Beyond the Ghetto Gates: A Novel

Written by Michelle Cameron
Review by Fiona Alison

Shortly after being appointed Commander-in-chief in 1796, Napoleon invades Italy and forces the withdrawal of Austria. When he reaches the city of Ancona, he orders his men to destroy the gates to the Jewish ghetto, which keep the inhabitants from freely coming and going into the city. Mirelle, a young Jewish woman, balances the books at her father’s ketubah workshop in the ghetto until she is forbidden by the rabbi, who insists she must marry. Equally devoted to her religion and her work, Mirelle reluctantly complies, but when her father is injured in a riot, she returns to support the artists and keep the accounts tallied. Invited to visit Venice by her best friend, Dolce, she meets two of Napoleon’s young soldiers, one a Jewish cousin and the other a Catholic who falls in love with her. Despite Mirelle’s proposed betrothal to Dolce’s widowed father, Dolce is not prepared to share her father’s affection and wealth with anyone, not even her best friend, and does her best to thwart the marriage plans and push the naïve Mirelle into the soldier’s arms.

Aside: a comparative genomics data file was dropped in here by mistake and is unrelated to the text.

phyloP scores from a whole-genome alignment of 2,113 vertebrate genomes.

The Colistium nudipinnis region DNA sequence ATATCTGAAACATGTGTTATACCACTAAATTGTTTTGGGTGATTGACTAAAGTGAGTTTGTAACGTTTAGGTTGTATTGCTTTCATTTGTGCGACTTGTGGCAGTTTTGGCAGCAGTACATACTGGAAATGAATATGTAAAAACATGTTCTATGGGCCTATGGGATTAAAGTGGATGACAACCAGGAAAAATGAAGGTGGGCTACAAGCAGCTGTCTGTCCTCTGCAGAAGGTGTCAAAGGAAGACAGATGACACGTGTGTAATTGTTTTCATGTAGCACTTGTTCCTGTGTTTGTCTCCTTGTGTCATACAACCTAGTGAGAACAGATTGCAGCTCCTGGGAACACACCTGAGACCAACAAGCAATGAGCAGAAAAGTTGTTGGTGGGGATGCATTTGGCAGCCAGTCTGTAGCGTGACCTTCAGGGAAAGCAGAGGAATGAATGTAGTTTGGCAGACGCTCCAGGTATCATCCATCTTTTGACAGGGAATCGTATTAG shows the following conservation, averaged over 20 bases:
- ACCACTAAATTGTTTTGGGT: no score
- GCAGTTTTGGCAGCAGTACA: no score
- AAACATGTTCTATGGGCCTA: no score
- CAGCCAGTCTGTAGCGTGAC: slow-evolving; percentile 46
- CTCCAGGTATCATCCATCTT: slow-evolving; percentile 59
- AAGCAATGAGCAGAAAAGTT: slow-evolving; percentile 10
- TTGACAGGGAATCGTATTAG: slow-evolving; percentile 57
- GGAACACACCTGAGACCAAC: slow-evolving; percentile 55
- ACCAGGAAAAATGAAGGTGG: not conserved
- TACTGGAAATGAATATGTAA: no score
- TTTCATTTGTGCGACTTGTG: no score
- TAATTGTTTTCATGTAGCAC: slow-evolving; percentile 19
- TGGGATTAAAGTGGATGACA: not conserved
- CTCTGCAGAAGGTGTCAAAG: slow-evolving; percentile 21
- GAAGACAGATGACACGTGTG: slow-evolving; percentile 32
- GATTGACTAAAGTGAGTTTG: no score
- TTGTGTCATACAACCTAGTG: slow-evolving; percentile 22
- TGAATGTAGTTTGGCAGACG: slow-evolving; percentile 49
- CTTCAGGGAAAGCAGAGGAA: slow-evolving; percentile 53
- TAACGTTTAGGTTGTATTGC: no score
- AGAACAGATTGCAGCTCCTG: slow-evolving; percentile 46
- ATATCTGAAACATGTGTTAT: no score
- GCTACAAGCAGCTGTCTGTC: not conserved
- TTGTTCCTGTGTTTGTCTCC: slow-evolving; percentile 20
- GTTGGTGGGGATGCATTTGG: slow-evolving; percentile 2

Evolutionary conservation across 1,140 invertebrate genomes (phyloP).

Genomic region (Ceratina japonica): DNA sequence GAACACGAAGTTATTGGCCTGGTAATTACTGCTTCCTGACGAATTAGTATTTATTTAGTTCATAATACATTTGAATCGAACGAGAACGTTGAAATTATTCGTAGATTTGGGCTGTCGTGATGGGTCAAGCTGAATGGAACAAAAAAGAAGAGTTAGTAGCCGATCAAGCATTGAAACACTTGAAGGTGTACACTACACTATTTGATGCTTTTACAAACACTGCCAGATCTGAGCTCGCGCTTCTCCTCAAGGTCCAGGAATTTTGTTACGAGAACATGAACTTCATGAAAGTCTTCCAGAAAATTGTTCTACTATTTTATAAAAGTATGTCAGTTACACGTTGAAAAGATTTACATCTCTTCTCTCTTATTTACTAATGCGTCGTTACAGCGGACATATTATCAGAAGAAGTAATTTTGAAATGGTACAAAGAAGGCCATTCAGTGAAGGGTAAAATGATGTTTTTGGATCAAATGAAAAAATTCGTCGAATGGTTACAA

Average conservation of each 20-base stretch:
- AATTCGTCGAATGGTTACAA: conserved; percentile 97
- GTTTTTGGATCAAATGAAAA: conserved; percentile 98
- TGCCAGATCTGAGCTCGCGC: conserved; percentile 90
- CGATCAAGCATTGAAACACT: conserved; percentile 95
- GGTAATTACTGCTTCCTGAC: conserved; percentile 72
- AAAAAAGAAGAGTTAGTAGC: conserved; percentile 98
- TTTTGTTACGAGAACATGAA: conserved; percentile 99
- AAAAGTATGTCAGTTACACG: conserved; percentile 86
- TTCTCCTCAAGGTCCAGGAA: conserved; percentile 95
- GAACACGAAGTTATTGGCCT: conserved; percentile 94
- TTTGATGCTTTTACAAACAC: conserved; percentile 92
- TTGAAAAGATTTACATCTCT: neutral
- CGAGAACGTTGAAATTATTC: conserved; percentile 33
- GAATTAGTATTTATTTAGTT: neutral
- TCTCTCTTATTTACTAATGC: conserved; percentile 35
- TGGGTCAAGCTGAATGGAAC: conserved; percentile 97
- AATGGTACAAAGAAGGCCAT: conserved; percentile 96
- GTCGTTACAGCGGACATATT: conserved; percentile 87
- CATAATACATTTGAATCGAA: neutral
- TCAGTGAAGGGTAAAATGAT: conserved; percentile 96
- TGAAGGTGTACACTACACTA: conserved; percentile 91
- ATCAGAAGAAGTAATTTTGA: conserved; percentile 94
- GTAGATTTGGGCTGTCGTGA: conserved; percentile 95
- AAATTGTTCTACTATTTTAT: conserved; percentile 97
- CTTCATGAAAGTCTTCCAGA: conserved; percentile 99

Cameron’s novel dwells on religious fervour, fanaticism, prejudice and that elusive disparity between religions. Ancona is besieged by violence, incited by zealots who believe the Jews are hiding weapons to support Napoleon’s army. Mirelle suffers losses during the riots and argues with her conscience daily as she becomes more attracted to the poor Catholic soldier, when she is expected to agree to Dolce’s father’s offer of marriage. Cameron has done thorough research into Napoleon’s Italian campaign, blending history with fiction in a credible way. The descriptions of the ketubot – exquisitely detailed Jewish marriage certificates – are fascinating, and Cameron’s evocation of the workshop and its artists is intriguing. The novel ends with an unexpected outcome and speaks of hopeful new beginnings for Mirelle.